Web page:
Takeover specialist Melrose Industries this morning predicted the downturn in the global automotive industry will persist until at least the end of the year, but enjoyed a jump in shares as it allayed investor concerns about the effect the industry’s struggles were having on its own business.
Melrose’s market value rose five per cent this morning as it reported fast-narrowing losses and more than doubled its revenue for the first half of the year.
Melrose pre-tax loss was £128m for the first six months of 2019, a significant reduction on the £372m reported this time last year. Revenue rose 100.2 per cent to £5.7bn, on a year-on-year basis.
Adjusted operating profit rose 89.8 per cent to £539m, while the firm hiked its dividend to shareholders 10 per cent to 1.7p per share.
Net debt was £3.45bn, slightly down on the £3.48bn reported at the end of last year.
Why it’s interesting
Melrose’s losses narrowed year-on-year because it has taken on the finances of British industrial stalwart GKN, a major supplier to the global automotive and aerospace manufacturing industries which it controversially bought last year.
Melrose this morning warned of a “challenging” backdrop in the automotive industry, in which the global sector downturn would “continue into the second half”.
However, despite a seven per cent fall in sales at GKN’s automotive business, it held its margins flat by making “cost base reductions,” according to its corporate broker JP Morgan.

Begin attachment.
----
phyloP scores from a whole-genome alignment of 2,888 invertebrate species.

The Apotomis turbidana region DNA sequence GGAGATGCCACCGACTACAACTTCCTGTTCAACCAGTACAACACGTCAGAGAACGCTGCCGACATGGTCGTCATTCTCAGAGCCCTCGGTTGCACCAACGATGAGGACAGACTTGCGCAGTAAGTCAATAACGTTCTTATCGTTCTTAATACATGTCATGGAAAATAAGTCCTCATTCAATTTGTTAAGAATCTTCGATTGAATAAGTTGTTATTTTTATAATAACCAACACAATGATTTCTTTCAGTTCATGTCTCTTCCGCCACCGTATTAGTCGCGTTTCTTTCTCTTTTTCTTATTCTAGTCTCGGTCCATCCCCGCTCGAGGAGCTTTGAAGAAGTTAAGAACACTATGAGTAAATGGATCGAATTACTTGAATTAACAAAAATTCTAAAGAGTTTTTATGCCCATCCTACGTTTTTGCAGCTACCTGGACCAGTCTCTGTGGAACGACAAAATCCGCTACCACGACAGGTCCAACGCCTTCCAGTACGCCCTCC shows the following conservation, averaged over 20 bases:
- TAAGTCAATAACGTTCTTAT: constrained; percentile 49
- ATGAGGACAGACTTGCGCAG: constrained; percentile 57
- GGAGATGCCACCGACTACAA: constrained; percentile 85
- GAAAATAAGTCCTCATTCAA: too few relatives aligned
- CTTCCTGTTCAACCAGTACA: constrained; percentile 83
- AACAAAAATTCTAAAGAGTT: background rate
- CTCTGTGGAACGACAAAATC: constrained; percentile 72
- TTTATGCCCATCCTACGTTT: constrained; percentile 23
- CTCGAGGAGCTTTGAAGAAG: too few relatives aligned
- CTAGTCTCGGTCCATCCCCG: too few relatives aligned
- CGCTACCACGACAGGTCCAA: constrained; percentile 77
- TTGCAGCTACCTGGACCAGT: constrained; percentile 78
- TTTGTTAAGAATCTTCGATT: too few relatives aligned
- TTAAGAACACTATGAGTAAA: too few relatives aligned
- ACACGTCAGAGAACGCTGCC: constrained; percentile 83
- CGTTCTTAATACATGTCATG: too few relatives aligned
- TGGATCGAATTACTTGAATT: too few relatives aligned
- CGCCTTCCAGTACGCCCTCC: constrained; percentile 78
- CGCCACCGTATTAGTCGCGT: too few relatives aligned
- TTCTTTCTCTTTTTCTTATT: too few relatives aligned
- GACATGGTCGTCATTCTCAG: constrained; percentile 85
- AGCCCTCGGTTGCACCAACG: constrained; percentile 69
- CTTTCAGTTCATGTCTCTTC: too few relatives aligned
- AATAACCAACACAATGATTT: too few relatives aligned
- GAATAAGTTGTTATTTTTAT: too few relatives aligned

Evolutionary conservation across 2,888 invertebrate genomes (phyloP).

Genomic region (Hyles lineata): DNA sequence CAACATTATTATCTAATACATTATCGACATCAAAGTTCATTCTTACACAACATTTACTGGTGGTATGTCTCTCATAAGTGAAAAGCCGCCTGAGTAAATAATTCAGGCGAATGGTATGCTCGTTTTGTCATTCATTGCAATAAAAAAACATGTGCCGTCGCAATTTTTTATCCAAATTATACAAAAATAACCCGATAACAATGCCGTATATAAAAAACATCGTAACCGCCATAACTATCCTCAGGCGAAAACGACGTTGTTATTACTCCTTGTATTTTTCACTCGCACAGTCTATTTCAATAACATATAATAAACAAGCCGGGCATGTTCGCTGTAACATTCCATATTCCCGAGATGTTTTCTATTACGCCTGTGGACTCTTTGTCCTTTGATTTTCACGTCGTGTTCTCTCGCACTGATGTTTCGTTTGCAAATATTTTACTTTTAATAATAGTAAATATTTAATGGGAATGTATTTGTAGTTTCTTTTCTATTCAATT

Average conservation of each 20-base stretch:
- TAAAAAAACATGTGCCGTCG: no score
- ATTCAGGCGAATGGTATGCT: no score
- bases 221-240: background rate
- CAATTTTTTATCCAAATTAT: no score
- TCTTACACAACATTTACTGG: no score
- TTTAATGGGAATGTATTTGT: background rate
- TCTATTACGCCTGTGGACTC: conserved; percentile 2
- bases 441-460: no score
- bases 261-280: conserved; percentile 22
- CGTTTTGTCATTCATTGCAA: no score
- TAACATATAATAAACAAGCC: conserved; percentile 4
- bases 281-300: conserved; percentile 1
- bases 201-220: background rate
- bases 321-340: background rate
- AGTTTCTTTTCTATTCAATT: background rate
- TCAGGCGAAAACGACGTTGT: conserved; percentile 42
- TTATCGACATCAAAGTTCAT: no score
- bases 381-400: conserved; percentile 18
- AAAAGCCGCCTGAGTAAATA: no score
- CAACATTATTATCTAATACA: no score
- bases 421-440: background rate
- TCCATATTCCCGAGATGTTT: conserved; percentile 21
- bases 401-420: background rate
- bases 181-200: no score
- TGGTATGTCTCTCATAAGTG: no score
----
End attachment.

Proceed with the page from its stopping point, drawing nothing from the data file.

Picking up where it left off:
Melrose boss Simon Peckham said there could be job cuts in the automotive division as it made further cost reductions. “As with every other automotive business in the world right now we are reducing overheads and people where necessary.”
He told City A.M: “I don’t know where the auto cycle is going. We’ll do what we need to do in that context.”
Peckham raised the possibility of job losses days after GKN’s aerospace business said it will cut 1,000 white-collar jobs across its global aerospace operations earlier this week, as it looks to simplify the business into one cohesive unit.
Peckham said the aerospace job cuts are “not really the point for us”.
“The point for us is actually we’re going to make an improvement in this business and run it better.”
GKN said the cuts predated Melrose’s ill-tempered £8bn takeover of the firm, which was approved by the government on the condition the buyer poured money into the industrial giant.
What Melrose said
Peckham said: “These results show the initial fruits of the ‘improve’ stage of Melrose’s ownership of GKN and, with the overall GKN margin increasing positively, we are excited about what is possible.
“The performance is in line with expectations and leverage is better than expected.”
Main image: Getty